The Mountain State’s TRUSTED news source.

Click here to stay informed and subscribe to The Charleston Gazette-Mail.

Click #isupportlocal for more information on supporting our local journalists.

Learn more about HD Media

202110xx mupres 01.jpg

Then-Marshall University presidential candidate Brad Smith speaks during a community session on Oct. 12 at the Arthur Weisberg Family Applied Engineering Complex in Huntington. The university announced Thursday that Smith will be its new president.

HUNTINGTON — Kenova native Brad Smith has been chosen to serve as Marshall University’s 38th president after a months-long national search.

The announcement was made Thursday morning at the bimonthly meeting of the university’s Board of Governors. Smith will follow current president Jerome Gilbert, who will leave the position at the end of the year.

The only candidate who attended Marshall, Smith was selected from more than 107 applicants who were narrowed down to five finalists in recent weeks. Earlier this month, the finalists toured the Marshall and Huntington communities before a search committee met last week to make its final recommendations.

Smith will be the first alumnus to serve as the university’s president.

Board Chairman Patrick Farrell said Smith faces the uphill battle of weighing financial stability while also looking at affordability for students and the adaptability of the university.

“The landscape of higher education is changing, and we knew we needed a leader who could adapt,” Farrell said, later adding, “there’s only one Brad Smith.”

Smith earned his bachelor’s degree from Marshall University and his master’s degree in management from Aquinas College, in Michigan. Before serving as the CEO of Intuit for 11 years, his career included leading global organizations through turnaround, transformation and high-growth environments. He is the executive chairman of the board of Intuit, chairman of the Nordstrom board and a board member of Momentive (formerly SurveyMonkey). He also formerly served on the board of Yahoo.

Smith has told The Herald-Dispatch that his history with Marshall inspired him to seek the position of president, stating that it was a combination of purpose and his ability to pay it forward. Although he built a career in Silicon Valley, he still has connections to West Virginia and frequently visits.

During his presidency, Smith said, he plans to have an empowered provost and to rely on deans and the Faculty Senate when making decisions. While the job description might differ from those in technology or business, Smith said, it will be similar to a model he has followed in Silicon Valley.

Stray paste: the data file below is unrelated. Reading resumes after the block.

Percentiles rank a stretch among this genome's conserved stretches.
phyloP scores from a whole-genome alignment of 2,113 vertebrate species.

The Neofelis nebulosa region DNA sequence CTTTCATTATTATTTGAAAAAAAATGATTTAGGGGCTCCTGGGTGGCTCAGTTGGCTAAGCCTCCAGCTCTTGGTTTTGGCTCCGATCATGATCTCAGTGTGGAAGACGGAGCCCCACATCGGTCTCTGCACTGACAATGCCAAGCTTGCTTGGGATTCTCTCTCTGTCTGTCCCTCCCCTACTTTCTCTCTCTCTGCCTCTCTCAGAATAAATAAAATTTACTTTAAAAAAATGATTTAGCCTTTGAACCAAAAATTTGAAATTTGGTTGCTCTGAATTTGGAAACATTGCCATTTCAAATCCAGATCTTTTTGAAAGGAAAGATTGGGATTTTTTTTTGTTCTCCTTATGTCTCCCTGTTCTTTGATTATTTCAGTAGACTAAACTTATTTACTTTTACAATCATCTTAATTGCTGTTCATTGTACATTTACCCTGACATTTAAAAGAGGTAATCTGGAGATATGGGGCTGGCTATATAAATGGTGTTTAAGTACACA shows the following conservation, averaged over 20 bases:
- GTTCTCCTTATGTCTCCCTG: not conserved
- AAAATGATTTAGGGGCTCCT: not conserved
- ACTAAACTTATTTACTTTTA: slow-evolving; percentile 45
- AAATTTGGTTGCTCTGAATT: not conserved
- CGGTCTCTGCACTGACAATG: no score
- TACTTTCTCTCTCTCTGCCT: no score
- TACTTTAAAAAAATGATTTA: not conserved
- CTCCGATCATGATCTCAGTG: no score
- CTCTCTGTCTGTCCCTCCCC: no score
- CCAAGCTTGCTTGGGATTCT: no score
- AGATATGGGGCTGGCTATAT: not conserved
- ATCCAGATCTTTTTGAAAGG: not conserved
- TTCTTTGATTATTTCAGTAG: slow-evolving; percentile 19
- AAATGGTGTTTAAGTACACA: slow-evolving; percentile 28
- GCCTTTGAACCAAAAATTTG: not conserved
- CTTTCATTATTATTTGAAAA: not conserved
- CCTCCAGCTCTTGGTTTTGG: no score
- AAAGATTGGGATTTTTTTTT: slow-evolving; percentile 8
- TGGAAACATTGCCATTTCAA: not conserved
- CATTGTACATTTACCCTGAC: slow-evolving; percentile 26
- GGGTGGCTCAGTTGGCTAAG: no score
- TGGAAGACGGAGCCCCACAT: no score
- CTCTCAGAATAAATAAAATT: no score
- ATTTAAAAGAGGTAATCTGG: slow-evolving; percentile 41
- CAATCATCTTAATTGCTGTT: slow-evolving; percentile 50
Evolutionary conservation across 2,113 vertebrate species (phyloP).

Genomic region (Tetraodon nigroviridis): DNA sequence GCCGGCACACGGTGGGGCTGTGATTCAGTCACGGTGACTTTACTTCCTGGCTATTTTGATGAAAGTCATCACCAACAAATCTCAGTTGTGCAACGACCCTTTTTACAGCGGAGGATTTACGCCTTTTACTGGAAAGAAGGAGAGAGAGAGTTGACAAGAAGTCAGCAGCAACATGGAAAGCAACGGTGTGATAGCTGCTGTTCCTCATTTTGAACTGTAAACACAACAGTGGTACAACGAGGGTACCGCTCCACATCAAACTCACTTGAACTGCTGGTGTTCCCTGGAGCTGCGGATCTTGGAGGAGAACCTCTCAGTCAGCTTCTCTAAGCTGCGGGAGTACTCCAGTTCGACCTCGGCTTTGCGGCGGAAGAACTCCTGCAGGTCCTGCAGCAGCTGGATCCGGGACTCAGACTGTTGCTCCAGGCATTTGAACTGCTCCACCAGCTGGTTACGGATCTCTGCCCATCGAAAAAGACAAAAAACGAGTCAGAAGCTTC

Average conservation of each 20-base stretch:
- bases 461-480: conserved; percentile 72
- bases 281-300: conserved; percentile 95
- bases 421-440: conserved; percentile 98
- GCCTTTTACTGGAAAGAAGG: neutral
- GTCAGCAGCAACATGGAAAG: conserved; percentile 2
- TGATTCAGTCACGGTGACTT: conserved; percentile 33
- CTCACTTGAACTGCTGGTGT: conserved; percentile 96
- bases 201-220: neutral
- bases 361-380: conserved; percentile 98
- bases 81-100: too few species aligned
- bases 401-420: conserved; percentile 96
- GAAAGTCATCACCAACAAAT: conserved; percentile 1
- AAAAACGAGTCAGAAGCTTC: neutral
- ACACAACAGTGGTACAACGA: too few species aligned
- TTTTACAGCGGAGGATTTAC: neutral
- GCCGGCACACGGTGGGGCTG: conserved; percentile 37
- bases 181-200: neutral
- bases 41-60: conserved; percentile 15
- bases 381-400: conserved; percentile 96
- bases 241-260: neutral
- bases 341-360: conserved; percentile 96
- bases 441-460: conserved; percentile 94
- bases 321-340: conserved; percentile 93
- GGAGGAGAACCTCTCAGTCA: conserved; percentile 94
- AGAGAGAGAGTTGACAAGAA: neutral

He said he also hopes to grow the university’s relationship with the Huntington community, and Appalachia as a whole.

Smith said the school is going to have to adapt and innovate but that developing a vision is a team effort. He said he knows the university will have to make bold choices, and that starts with having the right mindset. There are three things that encompasses, he said: Dream bigger, deliver faster and define excellence.

“We need to punch above our weight, and we need to reach for the stars,” he said.

He said he will make some mistakes but that’s how people learn. He said the school will need to try some things, and not all will work.

“Excellence is having the courage to get caught learning,” he said.

West Virginia University President Gordon Gee said he looks forward to building on the collaborations already established with Smith and “to creating new opportunities that will benefit our shared vision and the missions of our respective universities.”

Smith’s nomination did not come without controversy. He was the only business CEO among a field of experts in higher education. He also has made significant donations to Marshall and its College of Business — more than $35 million; to West Virginia University — $25 million; and to West Virginia Gov. Jim Justice, donating $10,000 to the governor’s inaugural committee.

West Virginia Ethics Commission Executive Director Kim Weber had said no ethical complications would arise if Smith were to be appointed. A donor may be hired to a state university, although favoritism cannot be a factor in the hiring, Weber said.

Last week, a university Student Government Association senator had asked her peers to pass a resolution asking the board to reconsider Smith as a presidential candidate, but the resolution failed, 13-1.

Smith’s name also appeared in text messages sent by Board of Governors member Chris Miller to Huntington City Council Chairman Mike Shockley. In them, Miller advocated for a specific candidate to be appointed to a vacant City Council position, stating that Smith liked the candidate for the post. Smith, however, denies that he had any involvement in the situation.

As a half-dozen students gathered outside his introduction ceremony at the Joan C. Edwards Playhouse on Thursday in protest of the selection, Smith thanked his supporters, but also those against him, who he said will make him a better president because of their perspectives giving him a new point of view.

The four other finalists for the position came from academic backgrounds. They were: Bernard Arulanandam, vice president for research, economic development and knowledge enterprise, University of Texas at San Antonio; Bret Danilowicz, provost and vice president for academic affairs, Florida Atlantic University; Robyn Hannigan, provost, Clarkson University; and Kathy Johnson, executive vice chancellor and chief academic officer, Indiana University-Purdue University Indianapolis.

Recommended for you